We actually had to back down our security on an environment recently, as we were connecting to an ATOS Web service which would only negotiate using TLS1.0 and RC4 cyphers. If the likes of ATOS won't get off their bottoms and update things, how can anyone else?

      1. Hans 1

        Re: PCI is partly to blame

        If the likes of ATOS won't get off their bottoms and update things, how can anyone else?

        Hm, you know, I guess next time when you need services, you will stay clear of ATOS, then, right ? If not, they have ABSOLUTELY NO INCENTIVE to get their act together. Also, tell them why you will choose another next time around. Stay clear of Accenture, though, they are even worse ... just my $0.02.

        1. Alister

          Re: PCI is partly to blame

          I guess next time when you need services, you will stay clear of ATOS, then, right ?

          Yeah, like it's that simple.

          The client, for whom we are providing our own software and services, have a relationship with ATOS, who provide them services, and we are tasked to provide an interface between ATOS and the client.

          It's not really sound business practice to go to the client and say, sorry, but we won't fulfill you 6-figure contract, because ATOS want to use TLS1.0.

  6. handleoclast

    Might not be cluelessness

    First rule of internetty stuff: Be prepared to back out changes. Fast.

    So I'm not convinced IBM were totally clueless in all this. You make a big change that affects customers, requiring them to upgrade and/or reconfigure stuff, you expect there may be problems so have a plan to revert.

    Furthermore, if I were doing something like this, I'd bet there was going to be at least one major player who was going to be caught with underwear around the ankles. Guaranteed. So my message to the PHBs would be that this change is going to be more of a kick in the arse to make sure people are really aware of the problem and do something about it.

    Of course, such a stance is indistinguishable (from an outside perspective) from sheer incompetence. So I remain unconvinced either way. Maybe IBM fucked up, maybe they played it smart.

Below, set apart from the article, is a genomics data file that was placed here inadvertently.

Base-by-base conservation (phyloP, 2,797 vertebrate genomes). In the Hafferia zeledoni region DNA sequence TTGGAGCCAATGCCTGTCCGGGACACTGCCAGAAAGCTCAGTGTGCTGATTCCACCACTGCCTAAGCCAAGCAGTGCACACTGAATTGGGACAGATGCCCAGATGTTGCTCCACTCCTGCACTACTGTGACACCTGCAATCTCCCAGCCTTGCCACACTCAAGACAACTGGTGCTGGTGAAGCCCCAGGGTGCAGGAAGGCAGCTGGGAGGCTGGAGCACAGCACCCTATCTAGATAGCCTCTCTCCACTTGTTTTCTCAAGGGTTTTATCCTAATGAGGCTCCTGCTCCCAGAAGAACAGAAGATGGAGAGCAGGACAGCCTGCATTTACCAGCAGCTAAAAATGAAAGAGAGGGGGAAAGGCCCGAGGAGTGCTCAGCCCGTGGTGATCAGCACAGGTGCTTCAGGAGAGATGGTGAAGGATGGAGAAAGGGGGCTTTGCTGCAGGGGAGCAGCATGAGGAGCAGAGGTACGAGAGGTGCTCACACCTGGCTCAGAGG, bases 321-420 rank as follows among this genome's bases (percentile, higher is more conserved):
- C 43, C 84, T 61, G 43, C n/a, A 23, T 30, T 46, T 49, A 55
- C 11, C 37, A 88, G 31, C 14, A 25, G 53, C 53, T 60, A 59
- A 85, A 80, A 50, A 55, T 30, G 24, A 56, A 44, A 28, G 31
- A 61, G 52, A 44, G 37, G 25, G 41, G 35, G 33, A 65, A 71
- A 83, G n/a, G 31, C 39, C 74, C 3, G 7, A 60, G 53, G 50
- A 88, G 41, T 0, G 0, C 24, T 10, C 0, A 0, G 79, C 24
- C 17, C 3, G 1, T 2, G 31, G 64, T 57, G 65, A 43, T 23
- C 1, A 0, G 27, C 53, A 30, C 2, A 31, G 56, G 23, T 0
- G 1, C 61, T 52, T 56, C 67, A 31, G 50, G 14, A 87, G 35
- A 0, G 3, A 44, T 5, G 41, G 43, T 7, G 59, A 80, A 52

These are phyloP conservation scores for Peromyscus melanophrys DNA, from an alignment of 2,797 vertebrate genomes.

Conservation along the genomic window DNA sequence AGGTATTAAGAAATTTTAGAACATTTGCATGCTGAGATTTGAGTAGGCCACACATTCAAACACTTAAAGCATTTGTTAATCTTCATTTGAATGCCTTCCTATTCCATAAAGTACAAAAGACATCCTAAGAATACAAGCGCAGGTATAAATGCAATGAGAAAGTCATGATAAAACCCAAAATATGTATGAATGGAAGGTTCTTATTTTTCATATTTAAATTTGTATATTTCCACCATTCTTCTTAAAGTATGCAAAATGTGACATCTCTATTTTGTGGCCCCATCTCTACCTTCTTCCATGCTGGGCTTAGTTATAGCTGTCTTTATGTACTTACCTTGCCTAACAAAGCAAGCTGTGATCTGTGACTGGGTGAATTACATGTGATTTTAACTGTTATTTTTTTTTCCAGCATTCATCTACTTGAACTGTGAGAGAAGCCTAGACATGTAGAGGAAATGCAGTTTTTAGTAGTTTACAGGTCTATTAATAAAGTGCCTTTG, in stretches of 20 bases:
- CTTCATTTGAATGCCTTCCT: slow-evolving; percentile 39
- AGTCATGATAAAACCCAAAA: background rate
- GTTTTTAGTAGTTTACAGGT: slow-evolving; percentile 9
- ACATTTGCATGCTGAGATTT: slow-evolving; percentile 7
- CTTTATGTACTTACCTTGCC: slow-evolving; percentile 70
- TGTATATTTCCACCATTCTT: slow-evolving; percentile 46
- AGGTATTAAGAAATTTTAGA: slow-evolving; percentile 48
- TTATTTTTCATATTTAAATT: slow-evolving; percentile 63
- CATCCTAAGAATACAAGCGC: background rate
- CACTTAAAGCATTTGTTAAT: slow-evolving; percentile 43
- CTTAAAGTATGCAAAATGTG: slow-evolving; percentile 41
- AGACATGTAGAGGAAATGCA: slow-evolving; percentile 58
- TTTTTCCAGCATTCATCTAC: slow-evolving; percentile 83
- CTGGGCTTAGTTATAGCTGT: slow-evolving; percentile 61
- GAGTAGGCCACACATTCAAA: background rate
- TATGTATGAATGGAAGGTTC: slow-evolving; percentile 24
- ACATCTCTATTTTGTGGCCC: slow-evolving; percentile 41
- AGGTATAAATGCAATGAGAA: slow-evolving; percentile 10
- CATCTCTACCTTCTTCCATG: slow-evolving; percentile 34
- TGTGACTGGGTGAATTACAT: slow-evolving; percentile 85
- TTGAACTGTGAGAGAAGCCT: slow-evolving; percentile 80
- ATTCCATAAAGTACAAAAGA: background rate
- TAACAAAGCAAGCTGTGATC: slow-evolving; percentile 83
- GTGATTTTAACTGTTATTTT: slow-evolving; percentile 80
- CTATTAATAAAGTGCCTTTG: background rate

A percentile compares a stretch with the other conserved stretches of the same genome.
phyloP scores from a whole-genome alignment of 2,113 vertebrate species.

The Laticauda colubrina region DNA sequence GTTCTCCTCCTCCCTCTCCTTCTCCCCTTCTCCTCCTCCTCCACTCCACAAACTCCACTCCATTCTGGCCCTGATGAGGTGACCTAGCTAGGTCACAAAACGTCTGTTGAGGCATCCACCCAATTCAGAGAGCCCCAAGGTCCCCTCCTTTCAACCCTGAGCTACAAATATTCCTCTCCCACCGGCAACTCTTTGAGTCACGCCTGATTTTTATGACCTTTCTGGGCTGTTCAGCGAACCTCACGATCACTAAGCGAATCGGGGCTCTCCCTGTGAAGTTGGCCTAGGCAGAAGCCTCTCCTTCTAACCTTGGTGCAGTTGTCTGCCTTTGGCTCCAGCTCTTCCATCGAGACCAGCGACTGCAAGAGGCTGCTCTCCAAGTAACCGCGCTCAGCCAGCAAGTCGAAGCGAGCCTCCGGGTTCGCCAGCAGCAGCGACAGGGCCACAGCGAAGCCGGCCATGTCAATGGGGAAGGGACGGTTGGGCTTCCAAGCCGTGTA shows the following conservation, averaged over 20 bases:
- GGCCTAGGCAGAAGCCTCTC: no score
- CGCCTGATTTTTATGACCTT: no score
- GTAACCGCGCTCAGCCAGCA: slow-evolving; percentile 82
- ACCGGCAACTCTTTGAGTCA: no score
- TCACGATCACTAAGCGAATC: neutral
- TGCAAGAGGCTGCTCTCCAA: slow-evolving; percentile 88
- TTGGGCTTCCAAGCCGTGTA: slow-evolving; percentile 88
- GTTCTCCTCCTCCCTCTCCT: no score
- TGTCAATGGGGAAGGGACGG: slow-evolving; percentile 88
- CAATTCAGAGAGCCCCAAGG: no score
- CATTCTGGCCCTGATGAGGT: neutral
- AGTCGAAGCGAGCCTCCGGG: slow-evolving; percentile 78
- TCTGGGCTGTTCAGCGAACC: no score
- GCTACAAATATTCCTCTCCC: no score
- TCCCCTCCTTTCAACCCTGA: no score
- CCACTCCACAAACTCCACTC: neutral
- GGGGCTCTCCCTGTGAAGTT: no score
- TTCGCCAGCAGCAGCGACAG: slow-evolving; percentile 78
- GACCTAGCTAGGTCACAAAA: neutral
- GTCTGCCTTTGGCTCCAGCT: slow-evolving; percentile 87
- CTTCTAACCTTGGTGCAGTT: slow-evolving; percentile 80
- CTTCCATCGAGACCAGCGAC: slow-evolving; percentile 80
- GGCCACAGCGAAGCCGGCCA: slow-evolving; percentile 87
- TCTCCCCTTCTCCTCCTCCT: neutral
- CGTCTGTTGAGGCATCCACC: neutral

1. Hans 1

      Re: Might not be cluelessness

      I take it, IBM implemented the change on dev, then on test, then on production. I assume, and I know I am difficult to please, that IBM cloud have different environments for each and every customer where changes can be implemented, tested, then used in the production.

      If IBM really just removed TLS 1.0 on production without first doing so on dev and test, then I guess IBM have a serious problem. If IBM do not impose dev, test, and production environments on their customers, what are they waiting for ?

      Amateurs, a bunch of amateurs ... BTW, Big Blue, I think I am qualified for a CTO position at yours, interested ? Send me an offer!

      1. handleoclast

        Re: Might not be cluelessness

        +Hans 1

        Sure they could turn off TLS 1.0 on dev and test. I assume they did, but whether they did or not does not affect the outcome.

        The only way they could offer realistic test conditions to customers is to duplicate the production servers with all the customer data/configurations and then replicate the traffic received by production servers onto the test servers. How they check the results of that is a little problematic. Well, with some form of NAT they could possibly push the results onto an army of mechanical turks who could check what was requested against what was received, although the actual technology required would have to be far more complicated than that, and difficult to get right or prove that you have got it right.

        The only realistic way you can test if customers have made the changes you've been telling them for months that they have to make is flipping the switch and seeing who complains. But I might be wrong about that, if so I eagerly await your elegant solution.

  7. Stevie


    That's HOSING-scale provider.

  8. mako23

    No Surprises Here

    IBM Was once a byword for quality but after firing so many experienced white IT workers it's just living off reputation alone.

  9. This post has been deleted by its author